Project financing is available from a relatively wide source of funds, with generally a senior debt, mezzanine, or subordinated debt, and equity tranches to the overall financing. Project lenders will generally take security over the project assets. This will allow them to take assume control of the project if the proponent encounters difficulties in the undertaking of the project. 

In addition to the nonrecourse basis for project financing, and the focus on revenue to be generated from the project, there are characteristics that will generally be found in a project finance structure. A special purpose entity is generally created for the project to protect the project and its financing from other obligations of the proponent, and to protect the proponent from the potential failure of the project. The project proponent will provide the know-how, contribute assets and equity for the project but this will constitute, most commonly, the sole exposure of the proponent to the project.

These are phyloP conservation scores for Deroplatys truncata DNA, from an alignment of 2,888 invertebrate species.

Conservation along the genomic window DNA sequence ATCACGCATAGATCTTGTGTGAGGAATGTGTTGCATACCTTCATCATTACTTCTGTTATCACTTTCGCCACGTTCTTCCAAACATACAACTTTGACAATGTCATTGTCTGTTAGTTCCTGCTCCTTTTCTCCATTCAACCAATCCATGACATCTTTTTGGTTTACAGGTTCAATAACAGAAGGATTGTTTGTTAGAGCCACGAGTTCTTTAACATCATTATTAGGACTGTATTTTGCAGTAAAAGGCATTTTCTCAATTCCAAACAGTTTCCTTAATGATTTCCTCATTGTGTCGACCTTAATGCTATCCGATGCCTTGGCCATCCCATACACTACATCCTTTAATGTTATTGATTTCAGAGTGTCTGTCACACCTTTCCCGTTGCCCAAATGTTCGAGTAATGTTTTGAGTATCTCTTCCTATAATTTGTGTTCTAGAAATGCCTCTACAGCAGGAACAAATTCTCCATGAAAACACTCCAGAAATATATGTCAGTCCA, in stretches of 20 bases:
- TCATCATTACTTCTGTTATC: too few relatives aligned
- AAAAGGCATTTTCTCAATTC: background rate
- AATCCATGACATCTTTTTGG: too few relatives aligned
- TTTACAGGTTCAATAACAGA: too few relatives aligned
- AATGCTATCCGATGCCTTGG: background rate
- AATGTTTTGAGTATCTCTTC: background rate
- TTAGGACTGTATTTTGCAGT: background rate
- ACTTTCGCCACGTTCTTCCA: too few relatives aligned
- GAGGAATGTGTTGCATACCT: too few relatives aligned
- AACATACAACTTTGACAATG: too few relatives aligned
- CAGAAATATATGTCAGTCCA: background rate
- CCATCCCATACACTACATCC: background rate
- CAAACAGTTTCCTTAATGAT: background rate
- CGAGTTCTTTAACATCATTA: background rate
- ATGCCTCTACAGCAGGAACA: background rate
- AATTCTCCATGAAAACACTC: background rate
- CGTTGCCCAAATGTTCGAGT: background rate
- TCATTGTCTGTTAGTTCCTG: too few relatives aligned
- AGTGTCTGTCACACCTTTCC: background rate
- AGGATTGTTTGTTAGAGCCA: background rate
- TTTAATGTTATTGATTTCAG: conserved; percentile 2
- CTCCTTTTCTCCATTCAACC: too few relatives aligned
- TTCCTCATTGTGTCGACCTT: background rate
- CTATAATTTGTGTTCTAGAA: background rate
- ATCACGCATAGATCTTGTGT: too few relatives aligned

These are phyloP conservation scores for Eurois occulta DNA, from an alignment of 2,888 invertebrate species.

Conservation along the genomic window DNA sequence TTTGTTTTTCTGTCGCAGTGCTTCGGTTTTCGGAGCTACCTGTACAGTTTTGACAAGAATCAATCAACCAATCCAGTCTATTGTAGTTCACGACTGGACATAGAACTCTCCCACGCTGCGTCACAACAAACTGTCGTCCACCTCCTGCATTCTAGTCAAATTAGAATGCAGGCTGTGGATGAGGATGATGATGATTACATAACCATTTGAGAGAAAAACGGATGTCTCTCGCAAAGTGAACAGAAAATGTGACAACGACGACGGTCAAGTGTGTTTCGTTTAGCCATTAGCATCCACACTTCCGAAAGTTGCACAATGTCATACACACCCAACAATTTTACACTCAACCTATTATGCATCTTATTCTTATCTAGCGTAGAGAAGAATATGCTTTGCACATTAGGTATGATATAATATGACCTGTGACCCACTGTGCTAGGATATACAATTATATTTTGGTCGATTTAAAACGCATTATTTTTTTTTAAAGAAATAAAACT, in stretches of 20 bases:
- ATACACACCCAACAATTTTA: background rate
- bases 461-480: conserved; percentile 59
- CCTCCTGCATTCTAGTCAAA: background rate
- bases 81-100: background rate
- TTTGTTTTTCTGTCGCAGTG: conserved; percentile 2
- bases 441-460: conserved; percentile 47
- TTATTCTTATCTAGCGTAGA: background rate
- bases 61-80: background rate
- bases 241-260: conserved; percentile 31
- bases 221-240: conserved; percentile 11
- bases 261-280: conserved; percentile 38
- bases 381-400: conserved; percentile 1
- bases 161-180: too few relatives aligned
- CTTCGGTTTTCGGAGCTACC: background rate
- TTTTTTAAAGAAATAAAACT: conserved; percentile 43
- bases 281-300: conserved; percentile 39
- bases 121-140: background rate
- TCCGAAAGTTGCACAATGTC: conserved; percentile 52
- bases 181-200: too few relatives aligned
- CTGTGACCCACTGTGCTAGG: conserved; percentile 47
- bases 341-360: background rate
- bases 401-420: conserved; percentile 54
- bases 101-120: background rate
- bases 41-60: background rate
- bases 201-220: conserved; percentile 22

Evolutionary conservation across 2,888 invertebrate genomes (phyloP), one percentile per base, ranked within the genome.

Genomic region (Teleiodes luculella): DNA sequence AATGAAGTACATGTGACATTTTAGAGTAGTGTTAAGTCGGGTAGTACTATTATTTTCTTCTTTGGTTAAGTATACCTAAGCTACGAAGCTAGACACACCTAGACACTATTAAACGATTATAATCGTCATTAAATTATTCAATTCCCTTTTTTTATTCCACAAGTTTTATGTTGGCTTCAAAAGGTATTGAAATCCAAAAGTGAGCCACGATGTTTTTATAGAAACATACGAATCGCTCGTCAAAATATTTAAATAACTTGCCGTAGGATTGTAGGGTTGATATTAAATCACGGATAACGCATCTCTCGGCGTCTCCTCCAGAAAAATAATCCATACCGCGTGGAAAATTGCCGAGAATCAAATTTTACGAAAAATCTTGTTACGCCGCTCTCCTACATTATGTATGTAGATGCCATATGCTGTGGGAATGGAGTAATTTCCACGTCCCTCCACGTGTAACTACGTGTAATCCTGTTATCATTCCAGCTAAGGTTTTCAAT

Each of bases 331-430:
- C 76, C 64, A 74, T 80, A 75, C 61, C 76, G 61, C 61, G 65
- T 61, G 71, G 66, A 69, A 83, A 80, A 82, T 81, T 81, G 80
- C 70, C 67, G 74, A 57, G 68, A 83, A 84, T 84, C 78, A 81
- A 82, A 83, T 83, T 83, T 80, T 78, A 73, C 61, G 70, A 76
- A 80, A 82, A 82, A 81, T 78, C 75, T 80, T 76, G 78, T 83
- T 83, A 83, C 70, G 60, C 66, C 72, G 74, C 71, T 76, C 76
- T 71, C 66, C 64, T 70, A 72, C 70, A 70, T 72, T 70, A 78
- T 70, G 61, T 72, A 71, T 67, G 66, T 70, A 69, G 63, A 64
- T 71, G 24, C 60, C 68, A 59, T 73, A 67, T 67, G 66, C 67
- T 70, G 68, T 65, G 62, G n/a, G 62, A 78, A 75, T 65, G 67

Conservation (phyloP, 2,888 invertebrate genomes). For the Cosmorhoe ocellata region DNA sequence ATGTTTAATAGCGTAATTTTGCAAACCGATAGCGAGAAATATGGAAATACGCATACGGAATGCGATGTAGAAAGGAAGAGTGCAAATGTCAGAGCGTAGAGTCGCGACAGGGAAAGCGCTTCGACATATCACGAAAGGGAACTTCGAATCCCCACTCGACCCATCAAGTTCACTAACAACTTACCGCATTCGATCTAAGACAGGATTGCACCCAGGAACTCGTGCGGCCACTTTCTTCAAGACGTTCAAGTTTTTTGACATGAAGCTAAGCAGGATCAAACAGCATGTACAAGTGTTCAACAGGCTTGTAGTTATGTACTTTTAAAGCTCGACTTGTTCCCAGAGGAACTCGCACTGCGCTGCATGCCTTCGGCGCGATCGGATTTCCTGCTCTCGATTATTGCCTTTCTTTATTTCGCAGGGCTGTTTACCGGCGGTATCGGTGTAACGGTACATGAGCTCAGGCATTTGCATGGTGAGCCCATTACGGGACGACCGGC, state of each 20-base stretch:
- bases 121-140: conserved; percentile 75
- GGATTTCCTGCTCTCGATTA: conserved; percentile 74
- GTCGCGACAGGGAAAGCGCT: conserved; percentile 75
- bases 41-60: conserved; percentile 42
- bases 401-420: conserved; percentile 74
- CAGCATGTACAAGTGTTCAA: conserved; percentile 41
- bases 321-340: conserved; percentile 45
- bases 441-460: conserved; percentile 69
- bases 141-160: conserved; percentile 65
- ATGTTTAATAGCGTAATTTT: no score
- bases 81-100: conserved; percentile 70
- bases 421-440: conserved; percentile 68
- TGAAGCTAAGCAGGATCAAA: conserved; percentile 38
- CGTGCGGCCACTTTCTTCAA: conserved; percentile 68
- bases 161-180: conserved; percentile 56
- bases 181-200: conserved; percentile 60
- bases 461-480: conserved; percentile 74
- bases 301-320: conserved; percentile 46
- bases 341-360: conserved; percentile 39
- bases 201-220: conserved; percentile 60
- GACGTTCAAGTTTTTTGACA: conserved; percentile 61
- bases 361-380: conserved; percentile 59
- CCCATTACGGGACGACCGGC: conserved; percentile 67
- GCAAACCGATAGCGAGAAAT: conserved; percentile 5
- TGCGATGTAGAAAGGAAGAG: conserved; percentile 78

Risk identification, allocation, and mitigation is a key element to the structuring of project finance. Technical, environmental, economic, and political risks are more likely to exist in project development and are of concern to the project finance structure. Project finance techniques have therefore been developed to deal with these anticipated risks. The techniques used include construction assurances, supply assurances, off taken concession agreements, ownership structure, and others that are intended to deter behavior that could increase the perceived risks. While project finance structures incorporate concepts from corporate finance, securitization, derivatives, insurance, secured commercial and corporate lending, they add the techniques intended to deal with the identified risks of a stand-alone project and the construction and operational risks in the development of the project.